Written by Natascha Crandall, PhD. - Educational Curriculum Consultant
Optimism and resilience are central to the social emotional learning we emphasize on Zoonicorn. Effective praise is one important way to help build these essential developmental skills in children.
All children need praise. Praise builds self-esteem and helps guide positive behaviors. Additionally, motivation, engagement and perseverance all increase as a result of praise. It sounds simple enough, but not all praise works in the same way. It is a lot trickier than it seems! Luckily, social learning theorists and psychologists have shown us the ropes on how to praise in a way that motivates, rather than negates a child’s positive behaviors.
Praise is most effective when it has to do with who the child is rather than what they are doing. Parents should praise a child’s efforts and the process, rather than the achievement or ability. Phrases like "good job" are not as effective as "you worked really hard". Praise should also be specific and descriptive rather than general, so “that was a tough game, but you did great working hard until the end” is better than “great game!”
I know what you are thinking… “Really? That’s a lot of effort, does it really make a difference?” The answer is YES. Research has shown that praising a child's skill or intelligence can actually be counterproductive. In a study done by Dr. Carol Dweck, she found that when we praise children’s intelligence for their achievement, they were less likely to want to try again- lest they lose credibility if they don’t do well at the activity again. These children were thus more likely to be less determined and sacrifice valuable learning opportunities, rather than gain them!
Praise needs to be sincere and honest. Parents should avoid easy-task praise or over-praise. Children are able to see through praise that they feel is not earned. Encouraging words that are inconsistent with a child’s self-view may be perceived as lacking value. Parents should avoid comparison praising. Kids who are praised by comparison don’t stop comparing when they fail. Instead, they lose motivation. Like conditional praise, social-comparison encouragement teaches children that winning, not learning, is the goal.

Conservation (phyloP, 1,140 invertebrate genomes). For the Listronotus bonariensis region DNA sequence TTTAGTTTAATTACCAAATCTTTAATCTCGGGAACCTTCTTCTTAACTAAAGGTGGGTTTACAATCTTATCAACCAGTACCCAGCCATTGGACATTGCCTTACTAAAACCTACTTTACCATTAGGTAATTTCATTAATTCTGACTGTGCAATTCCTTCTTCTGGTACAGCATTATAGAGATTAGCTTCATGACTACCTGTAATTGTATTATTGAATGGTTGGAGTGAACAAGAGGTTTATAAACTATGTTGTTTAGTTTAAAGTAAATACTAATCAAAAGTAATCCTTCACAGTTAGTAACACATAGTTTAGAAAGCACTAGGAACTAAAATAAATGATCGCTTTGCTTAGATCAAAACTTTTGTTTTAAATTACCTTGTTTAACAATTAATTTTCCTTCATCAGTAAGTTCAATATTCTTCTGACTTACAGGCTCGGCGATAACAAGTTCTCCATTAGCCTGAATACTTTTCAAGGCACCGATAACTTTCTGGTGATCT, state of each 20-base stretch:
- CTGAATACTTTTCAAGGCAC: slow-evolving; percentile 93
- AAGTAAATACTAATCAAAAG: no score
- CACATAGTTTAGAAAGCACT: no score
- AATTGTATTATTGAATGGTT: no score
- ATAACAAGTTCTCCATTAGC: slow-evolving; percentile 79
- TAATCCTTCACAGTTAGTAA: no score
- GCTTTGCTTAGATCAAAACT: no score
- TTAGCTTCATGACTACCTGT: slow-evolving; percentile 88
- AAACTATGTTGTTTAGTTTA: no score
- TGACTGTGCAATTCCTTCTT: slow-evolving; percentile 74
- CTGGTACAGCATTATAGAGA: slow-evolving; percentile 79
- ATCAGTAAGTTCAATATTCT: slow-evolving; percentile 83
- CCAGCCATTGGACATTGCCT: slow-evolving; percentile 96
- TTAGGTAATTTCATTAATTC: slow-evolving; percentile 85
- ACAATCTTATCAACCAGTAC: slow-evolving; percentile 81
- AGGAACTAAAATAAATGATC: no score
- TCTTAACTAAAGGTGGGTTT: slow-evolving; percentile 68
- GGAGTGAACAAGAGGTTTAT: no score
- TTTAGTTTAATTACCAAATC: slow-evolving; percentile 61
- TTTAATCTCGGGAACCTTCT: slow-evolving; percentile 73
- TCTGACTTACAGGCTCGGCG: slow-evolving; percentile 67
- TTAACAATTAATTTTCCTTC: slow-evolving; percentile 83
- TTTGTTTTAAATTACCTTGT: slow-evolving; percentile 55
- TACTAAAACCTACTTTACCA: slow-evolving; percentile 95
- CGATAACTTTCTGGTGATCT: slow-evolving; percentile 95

Parents should also avoid controlling or conditional praise, which is often manipulative. This seems obvious, but it is easy to fall into. When my daughter was young and playing on her first soccer team, we celebrated her goals by going out for donuts every time she scored a goal. It seemed like a fun way to end the day! What I didn’t realize is that I was only rewarding or praising her achievement, and not praising her efforts. This came to a head when her team won a game and she came off the field crying because she didn’t score a goal, and just didn’t want to play soccer anymore. My conditional praise took the fun away from the situation- it didn’t make things better, it made things worse! The research was right! Children who feel their self-worth is contingent on approval may not want to try new things. These kids are less creative because innovation might disrupt the norm, resulting in negative judgement. Children like these are also less self-directing and prefer conformity. Essentially, I unintentionally taught my daughter “Why try and fail if failure doesn’t get you the donut?”
The good news is that once we know the pitfalls, it is easier to avoid them. Of course, we will make mistakes, and we will offer the donuts every once in a while, but the more we practice the “you worked so hard out there” rather than the “you scored a goal” praise, the easier it gets.
At Zoonicorn, we are constantly seeking ways to emphasize social-emotional learning, with an emphasis on optimism and resilience. Parents can help underscore what children are learning from our episodes by seeking ways to convey appropriate, timely and effective praise. Together, we can help nurture healthy characters traits and behaviors in our young children.